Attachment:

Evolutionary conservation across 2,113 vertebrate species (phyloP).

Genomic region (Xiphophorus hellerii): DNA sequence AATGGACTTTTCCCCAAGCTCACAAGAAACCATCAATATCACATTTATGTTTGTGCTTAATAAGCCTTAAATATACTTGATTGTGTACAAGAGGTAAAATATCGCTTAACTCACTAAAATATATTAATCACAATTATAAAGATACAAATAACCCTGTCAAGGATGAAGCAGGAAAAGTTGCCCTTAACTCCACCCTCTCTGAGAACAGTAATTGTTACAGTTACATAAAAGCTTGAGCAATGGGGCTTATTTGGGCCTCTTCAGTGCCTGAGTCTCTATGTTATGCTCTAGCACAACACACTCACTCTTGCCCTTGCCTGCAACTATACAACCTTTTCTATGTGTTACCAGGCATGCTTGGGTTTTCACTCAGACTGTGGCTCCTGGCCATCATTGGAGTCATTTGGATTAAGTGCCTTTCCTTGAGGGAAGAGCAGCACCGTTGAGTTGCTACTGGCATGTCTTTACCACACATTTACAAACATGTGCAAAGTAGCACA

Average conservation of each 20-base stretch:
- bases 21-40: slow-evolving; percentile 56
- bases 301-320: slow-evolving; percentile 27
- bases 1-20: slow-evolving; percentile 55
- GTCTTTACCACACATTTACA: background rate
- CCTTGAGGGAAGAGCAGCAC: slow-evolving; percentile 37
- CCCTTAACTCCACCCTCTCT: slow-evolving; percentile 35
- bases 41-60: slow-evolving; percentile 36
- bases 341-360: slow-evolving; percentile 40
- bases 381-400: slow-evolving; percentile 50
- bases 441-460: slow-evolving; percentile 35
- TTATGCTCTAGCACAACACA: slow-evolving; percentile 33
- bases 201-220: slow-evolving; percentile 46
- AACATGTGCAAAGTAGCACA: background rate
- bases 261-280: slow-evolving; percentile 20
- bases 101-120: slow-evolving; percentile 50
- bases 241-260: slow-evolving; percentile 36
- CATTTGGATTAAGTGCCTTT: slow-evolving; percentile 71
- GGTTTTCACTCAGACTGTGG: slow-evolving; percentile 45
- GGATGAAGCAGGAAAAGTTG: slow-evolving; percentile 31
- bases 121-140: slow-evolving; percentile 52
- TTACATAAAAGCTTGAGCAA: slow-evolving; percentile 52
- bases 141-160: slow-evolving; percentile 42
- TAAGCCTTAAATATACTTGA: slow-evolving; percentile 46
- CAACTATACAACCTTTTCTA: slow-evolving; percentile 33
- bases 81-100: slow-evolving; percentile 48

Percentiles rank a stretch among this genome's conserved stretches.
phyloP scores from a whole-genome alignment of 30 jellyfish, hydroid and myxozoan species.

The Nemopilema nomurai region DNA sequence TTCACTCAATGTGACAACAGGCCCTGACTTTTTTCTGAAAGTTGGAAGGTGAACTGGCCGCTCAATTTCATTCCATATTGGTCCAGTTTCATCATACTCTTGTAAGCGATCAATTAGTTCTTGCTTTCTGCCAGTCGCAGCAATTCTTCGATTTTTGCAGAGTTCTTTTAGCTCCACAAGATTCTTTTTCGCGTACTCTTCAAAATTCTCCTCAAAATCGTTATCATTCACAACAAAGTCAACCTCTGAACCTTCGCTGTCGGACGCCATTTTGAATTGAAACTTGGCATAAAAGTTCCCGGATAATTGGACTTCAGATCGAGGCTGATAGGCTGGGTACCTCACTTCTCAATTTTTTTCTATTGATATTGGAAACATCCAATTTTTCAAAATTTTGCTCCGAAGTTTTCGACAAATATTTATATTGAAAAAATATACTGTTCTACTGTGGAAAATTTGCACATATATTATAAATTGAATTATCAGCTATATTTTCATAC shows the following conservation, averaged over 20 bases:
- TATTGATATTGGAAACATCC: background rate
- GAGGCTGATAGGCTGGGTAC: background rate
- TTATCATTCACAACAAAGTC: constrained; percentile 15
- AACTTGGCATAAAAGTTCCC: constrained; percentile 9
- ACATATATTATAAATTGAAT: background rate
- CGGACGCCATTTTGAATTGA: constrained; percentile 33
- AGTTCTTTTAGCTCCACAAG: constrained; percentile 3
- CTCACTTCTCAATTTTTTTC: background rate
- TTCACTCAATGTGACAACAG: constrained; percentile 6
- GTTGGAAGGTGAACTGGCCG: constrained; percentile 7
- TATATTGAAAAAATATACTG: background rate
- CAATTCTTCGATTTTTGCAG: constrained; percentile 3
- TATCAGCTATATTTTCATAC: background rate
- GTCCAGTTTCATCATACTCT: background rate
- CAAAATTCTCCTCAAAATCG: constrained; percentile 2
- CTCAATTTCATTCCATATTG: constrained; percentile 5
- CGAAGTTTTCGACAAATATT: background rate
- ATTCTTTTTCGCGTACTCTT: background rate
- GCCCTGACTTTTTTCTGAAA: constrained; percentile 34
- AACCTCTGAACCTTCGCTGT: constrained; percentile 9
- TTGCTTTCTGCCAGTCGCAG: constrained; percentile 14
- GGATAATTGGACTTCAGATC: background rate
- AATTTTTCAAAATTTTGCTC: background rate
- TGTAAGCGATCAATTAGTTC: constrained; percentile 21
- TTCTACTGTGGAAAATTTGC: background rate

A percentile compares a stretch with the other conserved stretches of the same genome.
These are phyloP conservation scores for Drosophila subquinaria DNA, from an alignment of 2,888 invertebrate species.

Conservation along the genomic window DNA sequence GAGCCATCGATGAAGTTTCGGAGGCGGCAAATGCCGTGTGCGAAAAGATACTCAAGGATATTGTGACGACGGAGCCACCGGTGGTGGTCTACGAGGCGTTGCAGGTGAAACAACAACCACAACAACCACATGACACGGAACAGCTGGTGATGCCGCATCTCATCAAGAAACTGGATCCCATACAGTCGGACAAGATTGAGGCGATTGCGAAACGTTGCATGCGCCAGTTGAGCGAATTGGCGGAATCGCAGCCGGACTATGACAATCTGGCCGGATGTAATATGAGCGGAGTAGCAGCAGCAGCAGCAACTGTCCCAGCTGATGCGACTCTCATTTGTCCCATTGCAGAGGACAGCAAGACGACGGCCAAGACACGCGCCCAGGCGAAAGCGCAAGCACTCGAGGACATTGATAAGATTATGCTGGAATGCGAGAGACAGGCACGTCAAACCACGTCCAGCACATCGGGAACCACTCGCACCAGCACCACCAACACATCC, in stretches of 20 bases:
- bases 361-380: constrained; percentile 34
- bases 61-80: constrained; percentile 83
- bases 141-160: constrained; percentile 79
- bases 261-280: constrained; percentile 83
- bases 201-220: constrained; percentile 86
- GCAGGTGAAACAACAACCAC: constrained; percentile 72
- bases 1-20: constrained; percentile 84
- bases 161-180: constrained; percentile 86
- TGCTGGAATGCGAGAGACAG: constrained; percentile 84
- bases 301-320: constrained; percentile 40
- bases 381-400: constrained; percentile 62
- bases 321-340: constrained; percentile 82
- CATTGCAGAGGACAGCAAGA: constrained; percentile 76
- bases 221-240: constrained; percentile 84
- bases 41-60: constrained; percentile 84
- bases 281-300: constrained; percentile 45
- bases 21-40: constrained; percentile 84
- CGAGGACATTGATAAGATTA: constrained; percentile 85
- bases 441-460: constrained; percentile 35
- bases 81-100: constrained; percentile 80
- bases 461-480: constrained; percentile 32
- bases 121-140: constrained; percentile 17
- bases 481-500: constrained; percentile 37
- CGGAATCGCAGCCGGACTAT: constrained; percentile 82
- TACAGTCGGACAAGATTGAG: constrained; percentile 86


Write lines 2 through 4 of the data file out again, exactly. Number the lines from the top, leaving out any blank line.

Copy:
Genomic region (Xiphophorus hellerii): DNA sequence AATGGACTTTTCCCCAAGCTCACAAGAAACCATCAATATCACATTTATGTTTGTGCTTAATAAGCCTTAAATATACTTGATTGTGTACAAGAGGTAAAATATCGCTTAACTCACTAAAATATATTAATCACAATTATAAAGATACAAATAACCCTGTCAAGGATGAAGCAGGAAAAGTTGCCCTTAACTCCACCCTCTCTGAGAACAGTAATTGTTACAGTTACATAAAAGCTTGAGCAATGGGGCTTATTTGGGCCTCTTCAGTGCCTGAGTCTCTATGTTATGCTCTAGCACAACACACTCACTCTTGCCCTTGCCTGCAACTATACAACCTTTTCTATGTGTTACCAGGCATGCTTGGGTTTTCACTCAGACTGTGGCTCCTGGCCATCATTGGAGTCATTTGGATTAAGTGCCTTTCCTTGAGGGAAGAGCAGCACCGTTGAGTTGCTACTGGCATGTCTTTACCACACATTTACAAACATGTGCAAAGTAGCACA

Average conservation of each 20-base stretch:
- bases 21-40: slow-evolving; percentile 56